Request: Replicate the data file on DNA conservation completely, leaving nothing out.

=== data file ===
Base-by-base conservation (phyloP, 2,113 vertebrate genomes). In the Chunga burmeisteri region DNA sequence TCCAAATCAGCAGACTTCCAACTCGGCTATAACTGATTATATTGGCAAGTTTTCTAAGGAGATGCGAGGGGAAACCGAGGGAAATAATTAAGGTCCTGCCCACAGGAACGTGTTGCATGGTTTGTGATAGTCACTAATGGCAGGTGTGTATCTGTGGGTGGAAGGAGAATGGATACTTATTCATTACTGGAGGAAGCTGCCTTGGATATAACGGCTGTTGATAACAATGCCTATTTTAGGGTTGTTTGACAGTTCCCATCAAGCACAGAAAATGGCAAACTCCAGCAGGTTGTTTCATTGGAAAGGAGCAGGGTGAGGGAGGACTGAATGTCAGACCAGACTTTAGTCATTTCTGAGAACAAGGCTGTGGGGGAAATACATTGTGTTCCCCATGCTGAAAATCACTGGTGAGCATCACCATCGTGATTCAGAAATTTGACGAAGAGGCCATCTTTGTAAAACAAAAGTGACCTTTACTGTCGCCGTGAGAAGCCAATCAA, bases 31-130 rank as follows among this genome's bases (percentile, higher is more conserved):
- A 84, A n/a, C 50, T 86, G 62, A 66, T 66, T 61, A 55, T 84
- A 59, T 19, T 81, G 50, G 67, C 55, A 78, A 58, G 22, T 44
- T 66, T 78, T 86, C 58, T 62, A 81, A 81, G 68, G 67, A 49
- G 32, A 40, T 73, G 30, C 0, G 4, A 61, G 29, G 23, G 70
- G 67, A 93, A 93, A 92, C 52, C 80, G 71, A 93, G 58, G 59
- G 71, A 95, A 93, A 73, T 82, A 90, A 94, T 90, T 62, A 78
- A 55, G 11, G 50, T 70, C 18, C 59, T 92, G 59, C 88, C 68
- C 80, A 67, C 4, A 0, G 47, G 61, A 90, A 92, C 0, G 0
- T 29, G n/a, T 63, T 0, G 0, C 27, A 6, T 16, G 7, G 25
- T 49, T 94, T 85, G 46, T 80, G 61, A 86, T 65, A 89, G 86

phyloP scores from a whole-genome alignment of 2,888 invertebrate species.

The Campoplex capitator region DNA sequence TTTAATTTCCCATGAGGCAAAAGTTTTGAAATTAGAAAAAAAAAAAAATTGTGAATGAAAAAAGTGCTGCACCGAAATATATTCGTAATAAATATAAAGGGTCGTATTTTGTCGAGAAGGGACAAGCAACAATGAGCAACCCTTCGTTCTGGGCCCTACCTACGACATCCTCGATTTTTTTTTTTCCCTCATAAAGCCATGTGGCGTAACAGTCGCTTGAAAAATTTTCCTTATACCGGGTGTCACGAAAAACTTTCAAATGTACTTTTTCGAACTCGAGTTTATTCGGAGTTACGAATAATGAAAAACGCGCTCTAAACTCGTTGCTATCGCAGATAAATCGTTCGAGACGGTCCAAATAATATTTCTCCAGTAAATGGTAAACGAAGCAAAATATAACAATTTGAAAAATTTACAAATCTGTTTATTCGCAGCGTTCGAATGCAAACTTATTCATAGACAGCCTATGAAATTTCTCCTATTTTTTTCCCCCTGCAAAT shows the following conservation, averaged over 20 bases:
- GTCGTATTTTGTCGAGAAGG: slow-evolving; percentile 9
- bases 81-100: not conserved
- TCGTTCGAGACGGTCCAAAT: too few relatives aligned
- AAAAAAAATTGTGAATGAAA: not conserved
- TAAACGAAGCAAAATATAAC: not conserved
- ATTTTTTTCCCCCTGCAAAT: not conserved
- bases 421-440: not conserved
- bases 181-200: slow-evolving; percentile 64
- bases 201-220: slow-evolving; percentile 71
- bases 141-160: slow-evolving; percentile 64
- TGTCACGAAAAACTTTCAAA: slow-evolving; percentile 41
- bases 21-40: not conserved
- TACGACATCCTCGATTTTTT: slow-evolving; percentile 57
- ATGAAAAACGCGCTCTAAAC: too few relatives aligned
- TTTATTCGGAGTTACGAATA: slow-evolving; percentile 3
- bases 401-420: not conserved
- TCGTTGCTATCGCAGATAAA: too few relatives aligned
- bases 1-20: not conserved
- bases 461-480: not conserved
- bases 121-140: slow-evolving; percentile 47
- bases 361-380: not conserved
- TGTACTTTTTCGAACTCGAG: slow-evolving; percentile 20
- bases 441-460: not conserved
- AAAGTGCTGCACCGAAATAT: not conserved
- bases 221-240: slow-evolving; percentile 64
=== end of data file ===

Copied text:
Base-by-base conservation (phyloP, 2,113 vertebrate genomes). In the Chunga burmeisteri region DNA sequence TCCAAATCAGCAGACTTCCAACTCGGCTATAACTGATTATATTGGCAAGTTTTCTAAGGAGATGCGAGGGGAAACCGAGGGAAATAATTAAGGTCCTGCCCACAGGAACGTGTTGCATGGTTTGTGATAGTCACTAATGGCAGGTGTGTATCTGTGGGTGGAAGGAGAATGGATACTTATTCATTACTGGAGGAAGCTGCCTTGGATATAACGGCTGTTGATAACAATGCCTATTTTAGGGTTGTTTGACAGTTCCCATCAAGCACAGAAAATGGCAAACTCCAGCAGGTTGTTTCATTGGAAAGGAGCAGGGTGAGGGAGGACTGAATGTCAGACCAGACTTTAGTCATTTCTGAGAACAAGGCTGTGGGGGAAATACATTGTGTTCCCCATGCTGAAAATCACTGGTGAGCATCACCATCGTGATTCAGAAATTTGACGAAGAGGCCATCTTTGTAAAACAAAAGTGACCTTTACTGTCGCCGTGAGAAGCCAATCAA, bases 31-130 rank as follows among this genome's bases (percentile, higher is more conserved):
- A 84, A n/a, C 50, T 86, G 62, A 66, T 66, T 61, A 55, T 84
- A 59, T 19, T 81, G 50, G 67, C 55, A 78, A 58, G 22, T 44
- T 66, T 78, T 86, C 58, T 62, A 81, A 81, G 68, G 67, A 49
- G 32, A 40, T 73, G 30, C 0, G 4, A 61, G 29, G 23, G 70
- G 67, A 93, A 93, A 92, C 52, C 80, G 71, A 93, G 58, G 59
- G 71, A 95, A 93, A 73, T 82, A 90, A 94, T 90, T 62, A 78
- A 55, G 11, G 50, T 70, C 18, C 59, T 92, G 59, C 88, C 68
- C 80, A 67, C 4, A 0, G 47, G 61, A 90, A 92, C 0, G 0
- T 29, G n/a, T 63, T 0, G 0, C 27, A 6, T 16, G 7, G 25
- T 49, T 94, T 85, G 46, T 80, G 61, A 86, T 65, A 89, G 86

phyloP scores from a whole-genome alignment of 2,888 invertebrate species.

The Campoplex capitator region DNA sequence TTTAATTTCCCATGAGGCAAAAGTTTTGAAATTAGAAAAAAAAAAAAATTGTGAATGAAAAAAGTGCTGCACCGAAATATATTCGTAATAAATATAAAGGGTCGTATTTTGTCGAGAAGGGACAAGCAACAATGAGCAACCCTTCGTTCTGGGCCCTACCTACGACATCCTCGATTTTTTTTTTTCCCTCATAAAGCCATGTGGCGTAACAGTCGCTTGAAAAATTTTCCTTATACCGGGTGTCACGAAAAACTTTCAAATGTACTTTTTCGAACTCGAGTTTATTCGGAGTTACGAATAATGAAAAACGCGCTCTAAACTCGTTGCTATCGCAGATAAATCGTTCGAGACGGTCCAAATAATATTTCTCCAGTAAATGGTAAACGAAGCAAAATATAACAATTTGAAAAATTTACAAATCTGTTTATTCGCAGCGTTCGAATGCAAACTTATTCATAGACAGCCTATGAAATTTCTCCTATTTTTTTCCCCCTGCAAAT shows the following conservation, averaged over 20 bases:
- GTCGTATTTTGTCGAGAAGG: slow-evolving; percentile 9
- bases 81-100: not conserved
- TCGTTCGAGACGGTCCAAAT: too few relatives aligned
- AAAAAAAATTGTGAATGAAA: not conserved
- TAAACGAAGCAAAATATAAC: not conserved
- ATTTTTTTCCCCCTGCAAAT: not conserved
- bases 421-440: not conserved
- bases 181-200: slow-evolving; percentile 64
- bases 201-220: slow-evolving; percentile 71
- bases 141-160: slow-evolving; percentile 64
- TGTCACGAAAAACTTTCAAA: slow-evolving; percentile 41
- bases 21-40: not conserved
- TACGACATCCTCGATTTTTT: slow-evolving; percentile 57
- ATGAAAAACGCGCTCTAAAC: too few relatives aligned
- TTTATTCGGAGTTACGAATA: slow-evolving; percentile 3
- bases 401-420: not conserved
- TCGTTGCTATCGCAGATAAA: too few relatives aligned
- bases 1-20: not conserved
- bases 461-480: not conserved
- bases 121-140: slow-evolving; percentile 47
- bases 361-380: not conserved
- TGTACTTTTTCGAACTCGAG: slow-evolving; percentile 20
- bases 441-460: not conserved
- AAAGTGCTGCACCGAAATAT: not conserved
- bases 221-240: slow-evolving; percentile 64